Below are some frequently asked questions about conveyancing as well as useful links.
For more information, contact McDonald Conveyancing (NSW) Pty Ltd.
Put simply, conveyancing is the legal process of transferring the title of a property from one person to another.
A conveyancer has an in-depth understanding of the law concerning property transactions, is required by law to carry professional indemnity insurance, and can offer you their experience on other matters related to your property transaction that may arise.
By having a conveyancer take care of your property transfer, their qualifications and experience can help protect your assets.
Buying or selling property is one of the biggest financial transactions or your life. Due to the financial and legal aspects of transferring property, the consequences of making a mistake can be both costly and heartbreaking.
A disbursement is an expense incurred on behalf of you related to the purchase or sale, and includes the costs of obtaining a certificate from local government authorities or local councils and agency settlement fees.
A cooling off period is the right of a purchaser of property to cancel the agreement within 5 working days. It offers some protection to purchasers that may have rushed into a contract to purchase property and can be used to finalise financial arrangements or perform title searches. Cancelling the agreement (or rescinding, as it is known) will cost the purchaser 0.25% of the total purchase price.
The cooling off period does not always apply (at auction, for example) and can be waived providing a 66W certificate is signed by a conveyancer who has briefed his or her client with regard to the implications involved of waiving the cooling off period.
The vendor or seller can issue a ‘Notice to Complete’ which means the vendor or seller has 14 days (including weekends and public holidays) to settle the matter. If left unsettled due to the vendor, the purchaser has the right to terminate the contract and is eligible to receive their deposit back (depending on the circumstances). The purchase may also issue a ‘Notice to Complete’ if provided for in the Contract. The purchaser may also apply to the Court to have the vendor complete the agreement and hand over possession.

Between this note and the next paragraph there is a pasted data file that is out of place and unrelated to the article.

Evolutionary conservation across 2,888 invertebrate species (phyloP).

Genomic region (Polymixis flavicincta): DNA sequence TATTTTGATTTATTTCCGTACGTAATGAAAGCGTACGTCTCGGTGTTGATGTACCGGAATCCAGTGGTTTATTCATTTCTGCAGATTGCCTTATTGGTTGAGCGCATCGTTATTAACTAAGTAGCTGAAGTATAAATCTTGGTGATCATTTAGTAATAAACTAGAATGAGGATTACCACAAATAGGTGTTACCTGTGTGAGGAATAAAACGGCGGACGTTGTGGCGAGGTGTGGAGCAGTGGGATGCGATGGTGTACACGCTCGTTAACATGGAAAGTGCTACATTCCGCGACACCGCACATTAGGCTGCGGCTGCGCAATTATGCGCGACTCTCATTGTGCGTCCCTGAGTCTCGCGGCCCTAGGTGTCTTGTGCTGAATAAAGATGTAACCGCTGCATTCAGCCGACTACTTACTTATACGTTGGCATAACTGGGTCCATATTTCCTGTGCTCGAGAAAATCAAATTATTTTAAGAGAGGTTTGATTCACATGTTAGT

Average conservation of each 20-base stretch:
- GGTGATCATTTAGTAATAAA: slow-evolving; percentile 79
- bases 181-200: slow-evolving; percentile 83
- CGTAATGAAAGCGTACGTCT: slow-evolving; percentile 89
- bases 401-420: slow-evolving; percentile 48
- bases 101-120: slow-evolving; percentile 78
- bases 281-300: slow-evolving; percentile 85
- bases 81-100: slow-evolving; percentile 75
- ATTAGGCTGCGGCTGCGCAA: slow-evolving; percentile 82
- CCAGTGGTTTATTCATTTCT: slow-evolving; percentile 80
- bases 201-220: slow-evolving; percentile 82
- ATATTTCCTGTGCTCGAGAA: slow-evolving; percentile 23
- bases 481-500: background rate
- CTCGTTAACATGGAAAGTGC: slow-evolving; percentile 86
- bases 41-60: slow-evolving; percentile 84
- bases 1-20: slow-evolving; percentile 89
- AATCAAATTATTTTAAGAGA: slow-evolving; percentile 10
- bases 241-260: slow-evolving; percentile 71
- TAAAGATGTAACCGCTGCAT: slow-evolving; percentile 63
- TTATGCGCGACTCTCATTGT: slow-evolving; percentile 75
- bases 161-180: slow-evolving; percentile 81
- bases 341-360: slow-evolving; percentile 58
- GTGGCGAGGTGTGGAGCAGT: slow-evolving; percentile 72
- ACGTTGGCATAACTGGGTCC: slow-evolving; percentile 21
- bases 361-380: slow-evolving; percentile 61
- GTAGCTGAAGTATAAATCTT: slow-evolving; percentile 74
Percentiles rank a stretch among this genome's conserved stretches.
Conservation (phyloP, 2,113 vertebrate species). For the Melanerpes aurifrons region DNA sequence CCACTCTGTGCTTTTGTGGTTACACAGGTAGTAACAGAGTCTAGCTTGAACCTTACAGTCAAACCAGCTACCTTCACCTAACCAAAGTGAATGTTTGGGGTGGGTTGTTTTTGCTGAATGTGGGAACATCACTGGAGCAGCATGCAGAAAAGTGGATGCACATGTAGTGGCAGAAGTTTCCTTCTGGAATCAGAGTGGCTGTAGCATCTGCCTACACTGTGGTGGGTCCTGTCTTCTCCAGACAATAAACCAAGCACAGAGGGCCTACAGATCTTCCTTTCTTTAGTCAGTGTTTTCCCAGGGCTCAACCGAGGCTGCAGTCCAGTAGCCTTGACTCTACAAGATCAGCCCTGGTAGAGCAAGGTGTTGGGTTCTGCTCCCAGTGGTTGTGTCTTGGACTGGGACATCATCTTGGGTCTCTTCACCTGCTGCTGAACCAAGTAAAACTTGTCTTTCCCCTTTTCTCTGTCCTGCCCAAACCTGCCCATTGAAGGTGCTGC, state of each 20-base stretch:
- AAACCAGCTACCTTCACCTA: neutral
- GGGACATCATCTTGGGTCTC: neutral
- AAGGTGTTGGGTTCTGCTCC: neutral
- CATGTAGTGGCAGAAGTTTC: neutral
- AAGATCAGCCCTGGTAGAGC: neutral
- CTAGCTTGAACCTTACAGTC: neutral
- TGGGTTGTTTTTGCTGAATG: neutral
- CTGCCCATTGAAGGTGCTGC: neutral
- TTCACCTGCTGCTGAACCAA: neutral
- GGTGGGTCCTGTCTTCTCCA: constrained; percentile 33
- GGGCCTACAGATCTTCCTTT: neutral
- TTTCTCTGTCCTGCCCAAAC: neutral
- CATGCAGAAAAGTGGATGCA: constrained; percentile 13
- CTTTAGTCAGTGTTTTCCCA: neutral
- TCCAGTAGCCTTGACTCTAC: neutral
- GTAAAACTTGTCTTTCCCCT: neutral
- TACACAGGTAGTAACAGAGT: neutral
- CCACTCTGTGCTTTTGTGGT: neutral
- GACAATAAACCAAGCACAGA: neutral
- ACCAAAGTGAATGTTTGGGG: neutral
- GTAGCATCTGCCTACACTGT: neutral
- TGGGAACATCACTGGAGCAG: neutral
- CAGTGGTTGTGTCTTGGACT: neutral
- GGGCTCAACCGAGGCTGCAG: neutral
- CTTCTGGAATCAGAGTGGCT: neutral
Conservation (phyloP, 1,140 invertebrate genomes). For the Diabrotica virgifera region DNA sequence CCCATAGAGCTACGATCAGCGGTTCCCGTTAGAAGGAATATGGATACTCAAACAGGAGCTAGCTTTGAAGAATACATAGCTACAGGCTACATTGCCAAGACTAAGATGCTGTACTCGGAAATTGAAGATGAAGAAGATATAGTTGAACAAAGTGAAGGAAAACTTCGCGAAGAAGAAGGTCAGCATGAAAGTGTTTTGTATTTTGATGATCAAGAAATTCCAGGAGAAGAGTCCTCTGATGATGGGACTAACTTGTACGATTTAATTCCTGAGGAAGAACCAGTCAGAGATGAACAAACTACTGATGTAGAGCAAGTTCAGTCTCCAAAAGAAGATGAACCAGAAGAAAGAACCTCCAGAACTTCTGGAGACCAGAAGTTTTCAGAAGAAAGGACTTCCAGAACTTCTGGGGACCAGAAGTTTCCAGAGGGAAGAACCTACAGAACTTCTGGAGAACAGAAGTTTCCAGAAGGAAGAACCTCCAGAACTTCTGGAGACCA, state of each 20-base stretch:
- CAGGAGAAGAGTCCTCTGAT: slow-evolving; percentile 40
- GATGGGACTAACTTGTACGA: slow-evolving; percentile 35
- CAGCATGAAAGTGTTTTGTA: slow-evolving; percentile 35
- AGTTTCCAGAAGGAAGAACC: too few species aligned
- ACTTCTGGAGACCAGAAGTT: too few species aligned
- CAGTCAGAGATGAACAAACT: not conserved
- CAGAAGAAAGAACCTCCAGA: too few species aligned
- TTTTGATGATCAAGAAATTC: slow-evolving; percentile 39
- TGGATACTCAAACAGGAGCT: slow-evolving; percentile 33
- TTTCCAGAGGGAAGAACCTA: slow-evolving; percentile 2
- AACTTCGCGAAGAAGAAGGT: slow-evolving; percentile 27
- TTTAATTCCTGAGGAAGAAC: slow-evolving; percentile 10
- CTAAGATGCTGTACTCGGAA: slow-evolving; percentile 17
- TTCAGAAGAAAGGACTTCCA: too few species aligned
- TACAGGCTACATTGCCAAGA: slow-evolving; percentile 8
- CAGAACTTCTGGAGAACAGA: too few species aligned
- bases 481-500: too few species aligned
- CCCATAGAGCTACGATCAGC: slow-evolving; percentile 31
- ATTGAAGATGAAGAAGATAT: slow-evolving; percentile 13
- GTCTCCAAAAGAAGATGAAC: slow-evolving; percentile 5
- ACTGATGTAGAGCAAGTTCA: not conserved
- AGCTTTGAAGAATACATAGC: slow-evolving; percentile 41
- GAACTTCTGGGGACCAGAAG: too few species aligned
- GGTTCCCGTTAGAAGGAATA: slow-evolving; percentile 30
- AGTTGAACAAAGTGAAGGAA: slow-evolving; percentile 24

If the vendor is ready to settle by the settlement date and the purchaser is not the vendor is entitled to charge the purchaser interest for the number of days settlement is delayed. The contract usually stipulates the applicable interest rate. When a ‘Notice to Complete’ is issued, the vendor may terminate the contract and keep the deposit, and can legally place the property back on the market to sell.
Settlement is the finalisation of the sale or purchase process. There are usually four parties involved – the buyer and sellers’ conveyancers and the banks for the vendor and purchaser.
On settlement, the purchaser’s bank will exchange cheques as per the instructions of the buyer’s conveyancer and in return, receive the Certificate of Title and ‘discharge of mortgage’ (if applicable) from the seller’s bank.
Once the settlement date arrives, the keys can be handed over to the purchaser. The deposit is released by the deposit holder (usually the agent) to the seller or as directed by the seller. At this stage, the buyer’s bank registers the change of title and mortgage, and notifies authorities (such as the water company) of the change.
When your transfer papers are lodged for registration after settlement, the council, water providers and the Valuer General are automatically notified of the new purchase. Other providers, however, will need to be notified.
Australian Institute of Conveyancers
Endeavour Insurance Broking Group Pty Ltd – specialists in Home Owners Warranty Insurance
Office of State Revenue